It had started with a phone call from Monty, on the last Thursday in February, at 9 a.m.
"You need to give Sam's ring back, Ms Greenberg," the agent had barked, with no introduction.
"Hi, Monty," Tova sighed. "He can have it back if he wants. He couldn't call himself, I guess," she'd mumbled, thinking aloud.
"So I've heard." Annoyance was winning out over sadness in Tova's veins.
"You can drop it off at my office today. I'm here until six."
"I don't believe I can, actually."
"Then I'll come there and get it. Will you be there all day?"
"That's not really your business."
"That ring isn't your property, Ms Greenberg. I don't want to have to involve the police, but I will."
"Okay, Mr. Dickson, this is getting a little creepy. And I'm having trouble believing that Sam asked you to do this."
"I – I'm just looking out for his interests. I'm his agent."
"I'm aware of that. So he didn't ask you to do this."
"That's not your business. You'll be hearing from me again!"
And with that, Monty hung up and finished the call as abruptly as he'd begun it.
Why on earth, Tova had wondered, was the ring so important to him? And where did Sam stand on all this?
At that point curiosity had overcome both annoyance and sadness, and she'd quickly dialled Sam's number. It had rung once, beeped, and told her that the subscriber she was trying to reach was not available.
That was when she'd known she'd have to go see him herself.
Outside her window, big fat flakes of snow had been falling, a typical Toronto late-February snow storm. She'd had the day off work, that day, which was why she'd been available to take Monty's call.
Thinking of Nicky's repeated assertions that the problem had to be addressed, Tova had rubbed some Dubbin into her boots and wrapped herself up for the trip to Sam's.
He'd been living in an apartment across from the Allan Gardens Conservatory, a place she'd avoided since their mysterious estrangement had begun. But it was just a short streetcar ride from Tova's tiny apartment.
"He might not even be home," she'd murmured to herself as she'd stood blinking snowflakes out of her eyelashes at the streetcar stop. "He's probably on tour, in Moosejaw or Gander or some other odd Canadian town named after an animal."
When the streetcar had arrived she'd climbed the steps mechanically and paid her fare, still not sure she should be doing it.
"What am I doing?" she'd thought as she watched the buildings pass by the window next to her seat.
"I should get off here," she'd thought as the streetcar slowed down at the next stop.
She'd sat there, paralyzed, until they reached Jarvis Street, where she'd disembarked and crossed over to Sam's building. Through the glass door into the lobby she'd been able to see the regular concierge at his desk.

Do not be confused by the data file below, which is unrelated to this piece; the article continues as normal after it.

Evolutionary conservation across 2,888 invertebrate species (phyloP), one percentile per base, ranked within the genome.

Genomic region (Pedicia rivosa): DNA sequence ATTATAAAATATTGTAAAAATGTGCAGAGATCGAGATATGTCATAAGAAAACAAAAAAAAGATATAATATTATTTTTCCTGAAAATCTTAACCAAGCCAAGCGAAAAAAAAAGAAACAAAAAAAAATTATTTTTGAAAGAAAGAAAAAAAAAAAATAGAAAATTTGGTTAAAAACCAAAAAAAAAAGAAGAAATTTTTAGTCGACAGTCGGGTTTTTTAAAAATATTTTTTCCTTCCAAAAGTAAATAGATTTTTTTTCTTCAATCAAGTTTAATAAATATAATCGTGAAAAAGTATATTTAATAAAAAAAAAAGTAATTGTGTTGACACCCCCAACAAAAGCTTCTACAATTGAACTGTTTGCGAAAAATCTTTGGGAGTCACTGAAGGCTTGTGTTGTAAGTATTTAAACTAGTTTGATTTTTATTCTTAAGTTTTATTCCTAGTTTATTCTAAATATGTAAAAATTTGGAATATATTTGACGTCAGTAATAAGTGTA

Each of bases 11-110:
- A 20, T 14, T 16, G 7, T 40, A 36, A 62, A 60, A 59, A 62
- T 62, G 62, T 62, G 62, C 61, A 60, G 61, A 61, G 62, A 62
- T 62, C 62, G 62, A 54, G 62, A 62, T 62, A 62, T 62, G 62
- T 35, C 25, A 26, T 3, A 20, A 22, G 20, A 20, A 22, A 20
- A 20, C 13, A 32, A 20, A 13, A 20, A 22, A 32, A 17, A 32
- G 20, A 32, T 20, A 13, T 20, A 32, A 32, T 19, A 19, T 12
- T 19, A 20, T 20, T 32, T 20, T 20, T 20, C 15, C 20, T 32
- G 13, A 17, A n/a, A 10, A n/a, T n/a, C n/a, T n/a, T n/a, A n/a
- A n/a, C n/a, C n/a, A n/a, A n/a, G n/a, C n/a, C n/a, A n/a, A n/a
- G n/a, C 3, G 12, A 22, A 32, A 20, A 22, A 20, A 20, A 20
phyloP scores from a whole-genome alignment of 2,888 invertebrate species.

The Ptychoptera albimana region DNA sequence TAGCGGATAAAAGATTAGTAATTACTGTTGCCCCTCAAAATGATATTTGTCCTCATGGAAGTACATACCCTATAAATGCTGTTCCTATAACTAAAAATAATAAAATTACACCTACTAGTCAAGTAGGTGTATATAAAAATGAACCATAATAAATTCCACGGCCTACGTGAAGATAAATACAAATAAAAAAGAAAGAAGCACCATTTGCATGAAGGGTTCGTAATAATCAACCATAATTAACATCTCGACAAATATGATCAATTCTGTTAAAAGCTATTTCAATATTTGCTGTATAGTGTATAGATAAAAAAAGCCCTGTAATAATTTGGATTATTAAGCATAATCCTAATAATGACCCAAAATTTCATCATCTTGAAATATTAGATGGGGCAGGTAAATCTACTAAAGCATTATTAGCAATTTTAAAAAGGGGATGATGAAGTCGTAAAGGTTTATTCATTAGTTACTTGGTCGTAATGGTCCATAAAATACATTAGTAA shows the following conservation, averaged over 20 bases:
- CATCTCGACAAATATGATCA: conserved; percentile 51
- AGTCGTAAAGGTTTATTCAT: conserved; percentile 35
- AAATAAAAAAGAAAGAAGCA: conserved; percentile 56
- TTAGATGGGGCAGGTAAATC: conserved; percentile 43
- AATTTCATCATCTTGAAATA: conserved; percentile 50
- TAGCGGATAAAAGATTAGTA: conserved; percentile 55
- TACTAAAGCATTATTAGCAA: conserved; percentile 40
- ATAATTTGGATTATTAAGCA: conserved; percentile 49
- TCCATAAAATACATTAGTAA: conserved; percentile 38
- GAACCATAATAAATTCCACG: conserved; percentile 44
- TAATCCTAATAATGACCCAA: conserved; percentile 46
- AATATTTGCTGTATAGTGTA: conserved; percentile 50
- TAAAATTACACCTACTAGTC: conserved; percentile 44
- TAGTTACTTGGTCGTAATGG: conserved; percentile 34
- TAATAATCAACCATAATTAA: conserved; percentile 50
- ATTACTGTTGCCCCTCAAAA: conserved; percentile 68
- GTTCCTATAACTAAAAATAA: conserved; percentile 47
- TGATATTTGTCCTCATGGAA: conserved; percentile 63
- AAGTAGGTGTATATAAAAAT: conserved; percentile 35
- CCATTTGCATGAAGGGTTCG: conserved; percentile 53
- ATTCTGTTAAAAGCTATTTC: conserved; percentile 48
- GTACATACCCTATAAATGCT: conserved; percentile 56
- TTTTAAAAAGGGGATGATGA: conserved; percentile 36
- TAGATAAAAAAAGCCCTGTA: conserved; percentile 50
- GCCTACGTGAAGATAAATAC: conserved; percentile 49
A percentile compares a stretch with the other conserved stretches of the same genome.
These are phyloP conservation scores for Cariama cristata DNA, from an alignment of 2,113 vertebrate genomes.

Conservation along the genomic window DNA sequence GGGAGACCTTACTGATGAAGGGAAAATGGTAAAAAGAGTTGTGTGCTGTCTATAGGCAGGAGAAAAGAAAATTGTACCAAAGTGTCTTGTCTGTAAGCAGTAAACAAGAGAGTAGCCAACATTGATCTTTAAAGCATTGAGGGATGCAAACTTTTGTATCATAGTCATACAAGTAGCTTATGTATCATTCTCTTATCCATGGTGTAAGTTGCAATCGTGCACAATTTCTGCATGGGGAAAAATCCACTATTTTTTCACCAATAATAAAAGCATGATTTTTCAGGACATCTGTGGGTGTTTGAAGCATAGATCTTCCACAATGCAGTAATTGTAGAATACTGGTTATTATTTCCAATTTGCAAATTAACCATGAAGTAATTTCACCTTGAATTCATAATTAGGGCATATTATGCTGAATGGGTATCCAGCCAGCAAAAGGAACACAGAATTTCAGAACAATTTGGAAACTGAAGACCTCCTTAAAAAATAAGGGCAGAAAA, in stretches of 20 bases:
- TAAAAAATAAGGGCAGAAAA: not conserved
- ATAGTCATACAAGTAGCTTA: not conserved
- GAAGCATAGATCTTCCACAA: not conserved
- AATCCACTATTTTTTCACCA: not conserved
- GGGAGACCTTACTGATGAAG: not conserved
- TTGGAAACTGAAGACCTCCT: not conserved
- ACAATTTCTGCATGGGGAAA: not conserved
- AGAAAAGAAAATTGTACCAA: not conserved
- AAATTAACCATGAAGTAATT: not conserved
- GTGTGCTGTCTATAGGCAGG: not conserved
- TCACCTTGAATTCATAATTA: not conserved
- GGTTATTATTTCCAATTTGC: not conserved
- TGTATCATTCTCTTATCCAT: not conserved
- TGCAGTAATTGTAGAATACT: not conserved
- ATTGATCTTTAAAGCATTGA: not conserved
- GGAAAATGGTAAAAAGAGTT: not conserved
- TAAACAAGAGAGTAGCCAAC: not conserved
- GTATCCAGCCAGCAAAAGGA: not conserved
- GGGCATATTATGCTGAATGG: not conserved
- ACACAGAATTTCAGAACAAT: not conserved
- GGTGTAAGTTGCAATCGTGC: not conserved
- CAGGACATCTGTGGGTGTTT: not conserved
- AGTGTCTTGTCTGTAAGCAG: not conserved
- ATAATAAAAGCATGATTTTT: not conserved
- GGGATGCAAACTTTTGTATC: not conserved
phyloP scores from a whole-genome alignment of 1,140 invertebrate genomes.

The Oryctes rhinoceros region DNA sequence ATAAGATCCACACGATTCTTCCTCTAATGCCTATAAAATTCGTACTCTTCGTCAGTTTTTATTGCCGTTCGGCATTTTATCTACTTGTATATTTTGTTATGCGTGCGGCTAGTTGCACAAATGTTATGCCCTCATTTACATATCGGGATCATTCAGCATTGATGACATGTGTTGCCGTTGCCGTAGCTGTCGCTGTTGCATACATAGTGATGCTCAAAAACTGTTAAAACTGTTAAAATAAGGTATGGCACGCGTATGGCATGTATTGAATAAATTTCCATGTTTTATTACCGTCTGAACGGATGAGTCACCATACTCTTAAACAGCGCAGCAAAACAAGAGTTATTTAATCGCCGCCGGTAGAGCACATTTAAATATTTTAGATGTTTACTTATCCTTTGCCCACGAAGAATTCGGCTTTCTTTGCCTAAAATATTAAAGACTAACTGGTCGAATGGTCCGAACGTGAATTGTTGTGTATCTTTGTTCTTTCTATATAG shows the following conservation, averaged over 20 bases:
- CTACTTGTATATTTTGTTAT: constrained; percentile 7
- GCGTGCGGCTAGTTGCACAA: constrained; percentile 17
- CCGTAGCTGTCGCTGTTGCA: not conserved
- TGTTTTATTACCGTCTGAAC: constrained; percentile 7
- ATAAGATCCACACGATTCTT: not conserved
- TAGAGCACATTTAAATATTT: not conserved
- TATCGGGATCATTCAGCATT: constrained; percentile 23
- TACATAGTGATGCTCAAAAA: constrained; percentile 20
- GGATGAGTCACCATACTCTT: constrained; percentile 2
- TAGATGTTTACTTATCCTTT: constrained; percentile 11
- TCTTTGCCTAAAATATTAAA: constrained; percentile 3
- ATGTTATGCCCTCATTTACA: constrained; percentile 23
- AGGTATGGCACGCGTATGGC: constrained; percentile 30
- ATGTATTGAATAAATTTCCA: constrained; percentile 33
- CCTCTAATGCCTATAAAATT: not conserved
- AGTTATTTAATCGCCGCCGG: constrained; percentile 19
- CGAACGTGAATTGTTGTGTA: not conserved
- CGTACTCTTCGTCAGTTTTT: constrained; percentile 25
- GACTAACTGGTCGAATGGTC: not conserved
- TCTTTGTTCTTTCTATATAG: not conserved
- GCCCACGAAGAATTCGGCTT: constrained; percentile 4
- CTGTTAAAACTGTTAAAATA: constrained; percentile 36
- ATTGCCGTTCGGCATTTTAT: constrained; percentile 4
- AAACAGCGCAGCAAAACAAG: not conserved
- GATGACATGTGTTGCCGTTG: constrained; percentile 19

She'd opened the door.
"It's good to see you, miss," the concierge had greeted her. "I'll ring right up to Mister Burnside for you, then."
Tova had watched, speechless, as the young man in the green uniform had listened to Sam's phone ring. Up to this moment she'd had no idea what she was going to do when she got here, and he'd solved that problem for her, at least temporarily. She hadn't known whether to laugh or cry about it.
"No answer," he'd said, scowling. "To tell the truth, miss, I've been worried about Mister Burnside. Why don't you go up and knock on his door."
After taking a deep breath, Tova had done just that.
At first she'd knocked softly with her middle knuckle, not wanting to disturb the neighbours. The concierge had seemed certain that Sam was in his apartment, but there'd been no sound from inside.
"Sam?" she'd called through the door, striking it more assertively and with more knuckles. "Sam, it's Tova – are you okay? I brought your ring, Monty said you wanted it back. Sam? Your doorman is worried about you. Are you okay?"
She'd held her breath and pressed her ear against the panel. At the very edge of her auditory perception, there'd been sounds: a rustle, a whisper, a sigh, a soft moan.
A sepulchral voice had called her name.
"Sam!" She'd rattled the door handle, and the door had opened.
The room had been dark and smelled musty, smelled of sickness and sweat. She'd let the light and the air from the hall drift inside for a minute as she'd tried to make out shapes in the gloom.
There was his sofa, no more than eight feet from the apartment's threshold, its outline blurred and irregular.
"Sam? Are you there?"
"Ah, Tova honey," he'd whispered, his voice weak and rough. "I hate for you to see me like this, but I could use your help. Not that I have the right to ask for it."
She'd fumbled under the lamp's shade on the side table until she'd found the switch and turned it on low.
Then she'd crouched next to the sofa and instinctively put her hand on Sam's forehead. He'd been wrapped in his bathrobe and a blanket, his skin pale and clammy, his eyes red.
He'd coughed. "Could y'all make me some tea?"
"Of course I will. What happened to you?"
"I think it's some kind of flu. Either that or Monty poisoned me."
YOU ARE READING
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